JACKSON — Private donors have fallen far short of pledges toward a study of whether it makes sense for Jackson to build an arena — and, if it does, where it should be and how to pay for it.
Private donors had pledged around $70,000 toward the $109,000 feasibility study, but that less than one-quarter of the money has been given, the Clarion-Ledger reported.
Mayor Harvey Johnson Jr. told the Jackson City Council last week that about $17,000 has been donated, so the city will have to come up with the rest of the money if it wants the study done now.
The City Council must decide that question. The administration could ask the council to approve the study as soon as tomorrow’s meeting, city spokesperson Chris Mims said.
Original plans called for the private sector to pay for the study. The city became involved in early 2011 when the effort appeared to be falling apart.
An administration spokesman said in May that the city had more urgent needs, so the study would be made only with private money. Now the administration is looking to find money within this year’s budget to pay for the study.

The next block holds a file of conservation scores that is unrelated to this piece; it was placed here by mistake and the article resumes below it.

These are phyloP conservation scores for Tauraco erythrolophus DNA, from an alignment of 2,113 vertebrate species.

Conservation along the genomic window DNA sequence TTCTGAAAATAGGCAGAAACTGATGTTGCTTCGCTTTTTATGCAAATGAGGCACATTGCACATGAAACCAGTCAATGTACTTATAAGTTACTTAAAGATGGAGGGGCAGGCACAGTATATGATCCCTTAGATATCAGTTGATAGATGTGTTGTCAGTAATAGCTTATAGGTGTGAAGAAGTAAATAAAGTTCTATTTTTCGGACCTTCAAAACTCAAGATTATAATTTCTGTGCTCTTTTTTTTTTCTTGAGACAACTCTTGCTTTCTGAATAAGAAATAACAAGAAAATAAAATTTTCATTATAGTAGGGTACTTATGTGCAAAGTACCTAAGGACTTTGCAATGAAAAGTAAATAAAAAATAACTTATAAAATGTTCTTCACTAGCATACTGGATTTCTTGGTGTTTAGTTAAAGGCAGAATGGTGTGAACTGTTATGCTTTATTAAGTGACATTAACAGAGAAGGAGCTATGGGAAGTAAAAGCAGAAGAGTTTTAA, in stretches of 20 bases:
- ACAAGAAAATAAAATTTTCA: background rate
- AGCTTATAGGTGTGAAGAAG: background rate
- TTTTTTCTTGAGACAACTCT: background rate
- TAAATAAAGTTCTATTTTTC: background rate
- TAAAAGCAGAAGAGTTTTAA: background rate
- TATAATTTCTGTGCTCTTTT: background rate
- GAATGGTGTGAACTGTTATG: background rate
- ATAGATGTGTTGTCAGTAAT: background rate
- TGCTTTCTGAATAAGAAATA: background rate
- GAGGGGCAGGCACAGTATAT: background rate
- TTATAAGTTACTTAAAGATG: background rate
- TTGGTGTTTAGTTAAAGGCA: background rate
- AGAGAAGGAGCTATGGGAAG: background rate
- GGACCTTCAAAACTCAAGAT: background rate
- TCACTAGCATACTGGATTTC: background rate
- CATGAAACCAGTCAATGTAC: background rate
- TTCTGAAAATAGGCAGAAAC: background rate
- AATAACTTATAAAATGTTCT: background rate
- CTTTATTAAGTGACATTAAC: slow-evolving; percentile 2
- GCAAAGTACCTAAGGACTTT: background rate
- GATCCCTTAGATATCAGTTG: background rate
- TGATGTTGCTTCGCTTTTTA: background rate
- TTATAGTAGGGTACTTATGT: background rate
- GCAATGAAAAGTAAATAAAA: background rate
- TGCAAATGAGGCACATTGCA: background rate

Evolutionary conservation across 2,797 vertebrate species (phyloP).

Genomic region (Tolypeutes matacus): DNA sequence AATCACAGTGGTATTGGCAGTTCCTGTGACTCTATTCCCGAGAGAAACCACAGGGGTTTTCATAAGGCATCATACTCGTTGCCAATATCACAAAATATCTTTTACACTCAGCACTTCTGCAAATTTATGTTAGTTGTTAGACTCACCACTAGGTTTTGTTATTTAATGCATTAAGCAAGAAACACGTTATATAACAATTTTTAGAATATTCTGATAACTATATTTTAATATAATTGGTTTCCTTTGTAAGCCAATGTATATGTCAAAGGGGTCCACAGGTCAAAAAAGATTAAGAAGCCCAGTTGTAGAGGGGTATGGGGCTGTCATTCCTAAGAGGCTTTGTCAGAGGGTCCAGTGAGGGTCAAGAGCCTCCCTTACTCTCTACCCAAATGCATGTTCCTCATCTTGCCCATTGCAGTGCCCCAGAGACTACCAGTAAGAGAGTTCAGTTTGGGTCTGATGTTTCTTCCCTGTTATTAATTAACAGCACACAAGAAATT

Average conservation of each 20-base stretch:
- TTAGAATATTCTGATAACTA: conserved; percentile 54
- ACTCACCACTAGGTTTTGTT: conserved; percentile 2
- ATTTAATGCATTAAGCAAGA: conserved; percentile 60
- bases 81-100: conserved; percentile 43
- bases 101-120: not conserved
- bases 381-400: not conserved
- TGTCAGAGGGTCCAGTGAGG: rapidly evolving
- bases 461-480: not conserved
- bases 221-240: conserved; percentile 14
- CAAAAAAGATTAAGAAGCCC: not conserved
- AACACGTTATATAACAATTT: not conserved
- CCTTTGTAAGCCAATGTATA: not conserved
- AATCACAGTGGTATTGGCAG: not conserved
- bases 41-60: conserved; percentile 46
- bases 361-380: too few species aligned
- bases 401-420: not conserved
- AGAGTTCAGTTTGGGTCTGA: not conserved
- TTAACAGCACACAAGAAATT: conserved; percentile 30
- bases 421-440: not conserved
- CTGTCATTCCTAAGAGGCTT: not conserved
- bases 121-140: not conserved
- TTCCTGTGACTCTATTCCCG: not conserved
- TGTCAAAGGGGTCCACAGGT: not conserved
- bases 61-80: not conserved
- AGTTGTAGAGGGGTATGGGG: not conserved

The city expects at least some more private funding before any bills come due, Mims said. Duane O’Neill, the chamber’s CEO, could not be reached for comment.
When talks of the study first surfaced, supporters said they envisioned a venue similar to the Verizon Arena in Little Rock, which can seat up to 18,000 people.
Verizon Arena was built through a combination of revenue from a temporary sales tax increase, $20 million in state funding and $10 million from the private sector.
Other private groups are pushing for major upgrades to Thalia Mara Hall to be included in the scope of the economic impact portion of the study.
Haley Fisackerly, chairman of the International Ballet Competition’s board of directors, told the council last week that the 40-year-old hall needs about $9 million of work, including substantial improvement to the air conditioning. Fisackerly said the ballet competition at Thalia Mara represents an estimated $10 million economic impact. The venue is also host to Mississippi Symphony Orchestra concerts, plays and other shows.
Fisackerly, also president and CEO of Entergy Mississippi, said he wants to create a group of stakeholders to help finance any work.